Apple has a new display to go with all the snazzy new features of the iPhone 4. The metaphorically named “Retina Display” sports 4x the resolution (double the pixel density) to provide a noticeably crisper and more detailed image. This new screen has a pixel density of 326 pixels per inch, compared to the 160 ppi display of the current iPhone. At this pixel density, the display is competing with the crispness of laser printing. The name was chosen because around 300 ppi, the human eye starts to lose track of the individual pixels.
I suspect that the display will cause a stir when we are finally able to see them in person. My first impression of the iPhone 3 years ago was that despite the other amazing technology in the iPhone, the display was what made it work because input and output are combined. This new screen will enhance the feeling that you are interacting directly with the technology.
The Retina Display provides additional enhancements beyond the increase in resolution. This screen is based on IPS technology (in-plane switching), which is also used in the Apple LED Cinema Display and the iPad. The contrast ratio has been bumped to 800:1 (4x better than the current iPhone) which will allow the Retina Display to provide even better rendering of details (particularly in shadows and dark scenes) for both photos and videos. Based on the specs alone, it looks to be an excellent screen. On paper, it compares very well to the OLED screen of the Google Nexus One (about 250 ppi) which was universally lauded for sharp text rendering.
It is also interesting to note that John Gruber nailed the specs on the screen (along with other key details) back at the end of March. Gruber also posted a breakdown of the ppi density of other displays back in 2007 when the hi-res MacBook Pro was released. This list, where most Macs have displays with PPI between 100 and 133, really highlights the significant improvement that a 326 ppi display represents over the displays we are used to seeing at our computers.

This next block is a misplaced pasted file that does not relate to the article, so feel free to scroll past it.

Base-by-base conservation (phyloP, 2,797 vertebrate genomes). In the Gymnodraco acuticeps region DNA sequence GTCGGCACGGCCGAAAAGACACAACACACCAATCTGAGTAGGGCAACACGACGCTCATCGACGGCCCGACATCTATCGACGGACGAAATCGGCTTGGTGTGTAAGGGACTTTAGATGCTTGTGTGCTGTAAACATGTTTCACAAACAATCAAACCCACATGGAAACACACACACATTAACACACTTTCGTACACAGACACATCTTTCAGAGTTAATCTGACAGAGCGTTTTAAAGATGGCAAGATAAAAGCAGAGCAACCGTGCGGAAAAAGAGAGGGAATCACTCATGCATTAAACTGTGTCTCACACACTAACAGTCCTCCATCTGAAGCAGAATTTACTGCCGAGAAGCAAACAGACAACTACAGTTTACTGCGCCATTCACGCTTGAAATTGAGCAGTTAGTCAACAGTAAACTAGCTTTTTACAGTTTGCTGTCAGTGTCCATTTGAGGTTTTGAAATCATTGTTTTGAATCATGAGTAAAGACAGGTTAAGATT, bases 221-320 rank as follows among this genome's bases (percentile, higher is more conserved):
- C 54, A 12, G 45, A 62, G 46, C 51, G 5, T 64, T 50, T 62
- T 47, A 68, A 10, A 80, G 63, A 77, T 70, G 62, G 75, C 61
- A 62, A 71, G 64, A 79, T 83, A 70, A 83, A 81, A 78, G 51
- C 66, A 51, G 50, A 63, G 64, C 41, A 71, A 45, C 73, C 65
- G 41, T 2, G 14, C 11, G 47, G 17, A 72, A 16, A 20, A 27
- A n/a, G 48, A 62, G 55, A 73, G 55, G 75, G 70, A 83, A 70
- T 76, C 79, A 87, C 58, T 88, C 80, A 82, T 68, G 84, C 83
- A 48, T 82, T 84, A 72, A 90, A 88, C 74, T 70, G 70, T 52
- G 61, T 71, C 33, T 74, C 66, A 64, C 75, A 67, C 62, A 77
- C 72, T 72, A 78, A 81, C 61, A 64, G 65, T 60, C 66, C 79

From the demos today, the iPhone OS appears to handle the difference in resolution seamlessly by scaling up the elements and interpolating edges to keep them sharp. Jobs did note that developers can provide higher resolution artwork in their apps to take full advantage of the Retina Display. I expect that some work will be required for developers to make their apps look their best on this new display, but it appears that current apps will look great as-is. The situation here is a bit different than the sometimes fuzzy scaling up of iPhone apps to the larger screen of the iPad because the elements will occupy the same physical space on the screen and should still look sharp.
I further assume that any apps that use the built-in facilities to render text will automatically benefit from the sub-pixel trickery to make text look sharper. One of the first real world tests will be to check out iBooks for iPhone on this new Retina Display. iBooks look great on the iPad and can only look better on iPhone 4.
I feel a little sorry for those poor 8GB iPhone 3GS units that will be on display next to the iPhone 4 in Apple Stores around the world.